No doubt you are aware of the Labor Party policy that if elected at the next federal election they will no longer permit unused franking credits to be refunded to taxpayers and self-managed super funds (SMSF’s) in pension phase. You may also be aware an exemption has been provided to Age Pension recipients.
The planning for retirement for many SMSF’s was done so on the premise that excess franking credits would be received to supplement investment earnings the fund’s assets generated. This effectively would result in the return on equities paying fully franked dividends to be increased by 30% or the amount of company tax that was paid on that profit the company has decided to distribute to you.
Many of our client’s portfolios hold shares in CBA (Commonwealth Bank) which has a current yield of 5.95%. The dividends CBA pays are 100% franked which means the true yield to a taxpayer entitled to receive a refund of those franking credit becomes 8.5% (5.95% / 70% * 100%). A rather compelling reason to hold CBA in this low-interest rate environment some might argue…but that’s for another time…
Let’s assume you have a 2 member SMSF that is in full pension phase and you are not eligible for the Age Pension. Let’s also assume the SMSF’s portfolio receives $30,000 of fully franked dividend income which once grossed up for franking results in a total dollar return of $42,857. An additional amount of $12,857 or 30% of the total return has been received due to the refunding of the franking credits. Under Labor’s policy, the $12,857 will be lost!!
One interesting change in the SMSF landscape happens on 1 July 2019. From that date, the membership rules of an SMSF change in that the number of members permitted will increase from 4 to 6. What does this have to do with my SMSF losing my franking credits I hear you say? Well, a lot!!
A strategy worth considering is increasing the number of members in your fund to include those in accumulation phase because the earnings attributable to their member accounts will be taxed at the rate of 15%. The advantage of this strategy is; rather than lose an entitlement to receive those franking credits altogether, they can be offset against the tax raised against the income attributable to the members in accumulation phase.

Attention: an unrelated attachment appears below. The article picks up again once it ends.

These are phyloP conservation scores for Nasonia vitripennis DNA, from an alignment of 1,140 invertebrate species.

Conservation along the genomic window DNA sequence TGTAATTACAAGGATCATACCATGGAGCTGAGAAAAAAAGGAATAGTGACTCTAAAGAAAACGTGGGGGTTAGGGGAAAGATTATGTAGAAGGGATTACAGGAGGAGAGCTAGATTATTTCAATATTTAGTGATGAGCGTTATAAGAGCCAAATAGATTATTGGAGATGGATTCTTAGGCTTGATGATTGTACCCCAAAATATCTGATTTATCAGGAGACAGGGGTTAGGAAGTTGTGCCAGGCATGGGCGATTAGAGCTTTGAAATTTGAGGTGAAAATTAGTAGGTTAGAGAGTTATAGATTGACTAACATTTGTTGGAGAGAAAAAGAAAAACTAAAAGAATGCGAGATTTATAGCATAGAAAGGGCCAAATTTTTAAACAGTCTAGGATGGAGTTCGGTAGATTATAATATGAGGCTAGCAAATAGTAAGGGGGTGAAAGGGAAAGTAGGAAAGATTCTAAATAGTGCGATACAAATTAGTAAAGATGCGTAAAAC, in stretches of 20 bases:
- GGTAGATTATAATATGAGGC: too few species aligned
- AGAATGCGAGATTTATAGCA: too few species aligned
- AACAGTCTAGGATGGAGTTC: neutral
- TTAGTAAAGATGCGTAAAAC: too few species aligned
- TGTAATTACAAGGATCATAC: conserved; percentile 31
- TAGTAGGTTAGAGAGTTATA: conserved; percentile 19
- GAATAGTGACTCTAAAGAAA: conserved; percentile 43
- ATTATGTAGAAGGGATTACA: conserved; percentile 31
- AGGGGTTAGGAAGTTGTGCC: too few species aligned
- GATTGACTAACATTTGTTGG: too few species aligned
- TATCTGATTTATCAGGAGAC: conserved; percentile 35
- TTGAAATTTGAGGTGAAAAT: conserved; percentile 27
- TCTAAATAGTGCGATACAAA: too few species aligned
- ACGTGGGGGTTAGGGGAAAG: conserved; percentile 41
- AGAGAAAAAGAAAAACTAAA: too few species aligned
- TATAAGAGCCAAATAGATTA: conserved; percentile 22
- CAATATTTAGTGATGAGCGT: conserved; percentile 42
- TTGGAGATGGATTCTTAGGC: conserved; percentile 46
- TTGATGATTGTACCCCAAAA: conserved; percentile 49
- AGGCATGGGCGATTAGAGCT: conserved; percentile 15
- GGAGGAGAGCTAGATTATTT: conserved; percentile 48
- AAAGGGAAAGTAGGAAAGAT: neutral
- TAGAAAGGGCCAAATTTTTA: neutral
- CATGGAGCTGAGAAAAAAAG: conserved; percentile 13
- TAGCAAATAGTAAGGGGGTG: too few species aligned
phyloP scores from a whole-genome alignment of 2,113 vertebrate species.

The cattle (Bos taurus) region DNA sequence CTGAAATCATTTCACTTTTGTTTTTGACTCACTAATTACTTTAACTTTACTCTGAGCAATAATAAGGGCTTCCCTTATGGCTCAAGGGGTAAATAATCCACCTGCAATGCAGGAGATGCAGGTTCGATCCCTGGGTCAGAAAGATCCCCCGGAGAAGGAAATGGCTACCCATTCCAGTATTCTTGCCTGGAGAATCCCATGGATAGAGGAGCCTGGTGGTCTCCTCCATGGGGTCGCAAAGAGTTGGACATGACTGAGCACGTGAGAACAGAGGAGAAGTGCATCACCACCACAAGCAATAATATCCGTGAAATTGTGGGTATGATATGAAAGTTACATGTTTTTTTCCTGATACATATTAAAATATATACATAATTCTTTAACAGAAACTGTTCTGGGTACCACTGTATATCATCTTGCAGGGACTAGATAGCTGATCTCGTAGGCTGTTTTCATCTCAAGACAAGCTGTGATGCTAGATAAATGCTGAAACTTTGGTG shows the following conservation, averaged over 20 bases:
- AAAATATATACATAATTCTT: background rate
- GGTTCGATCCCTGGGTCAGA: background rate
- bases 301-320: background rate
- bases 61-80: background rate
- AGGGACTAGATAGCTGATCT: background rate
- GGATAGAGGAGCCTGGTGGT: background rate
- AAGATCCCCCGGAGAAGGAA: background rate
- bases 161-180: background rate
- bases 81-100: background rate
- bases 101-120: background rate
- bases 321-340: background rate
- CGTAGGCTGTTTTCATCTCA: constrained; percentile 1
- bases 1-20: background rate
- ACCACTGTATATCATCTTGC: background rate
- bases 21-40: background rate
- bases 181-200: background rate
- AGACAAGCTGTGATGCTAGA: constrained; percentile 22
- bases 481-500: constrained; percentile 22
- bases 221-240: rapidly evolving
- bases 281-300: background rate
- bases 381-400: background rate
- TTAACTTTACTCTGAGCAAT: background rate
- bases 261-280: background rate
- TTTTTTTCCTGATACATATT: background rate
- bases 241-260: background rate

|Fully franked dividend income||$30,000|
|Proportion of members in pension phase||60%|
|Proportion of members in accumulation phase||40%|
|Tax rate applicable to a super fund||15%|
|Less: franking credits that can be used||-$3,471.42|
A further advantage of adding members in accumulation mode into the SMSF is their taxable contributions are not pro-rated. This means the contributions tax of 15% levied on those concessional/taxable contributions can be also be soaked up by franking credits to mitigate the net tax position.As you can see for the hypothetical example above, by including members into the SMSF who are in accumulation mode, part of the franking credits can be used to reduce any potential tax liability to nil. Whilst this is not as advantageous as receiving a full refund of those excess franking credits there is a minor advantage gained in reducing the amount of tax the SMSF pays overall.
As the great Kerry Packer said at the House of Representatives Select Committee on Print Media way back in November 1991:
“I pay whatever tax I am required to pay under the law, not a penny more, not a penny less…if anybody in this country doesn’t minimise their tax they want their heads read because as a government I can tell you you’re not spending it that well that we should be donating extra.”
Please note this article only provides general advice, it has not taken your personal or financial circumstances into consideration. If you would like more tailored financial advice, please contact us today. One of our advisers would be delighted to speak with you.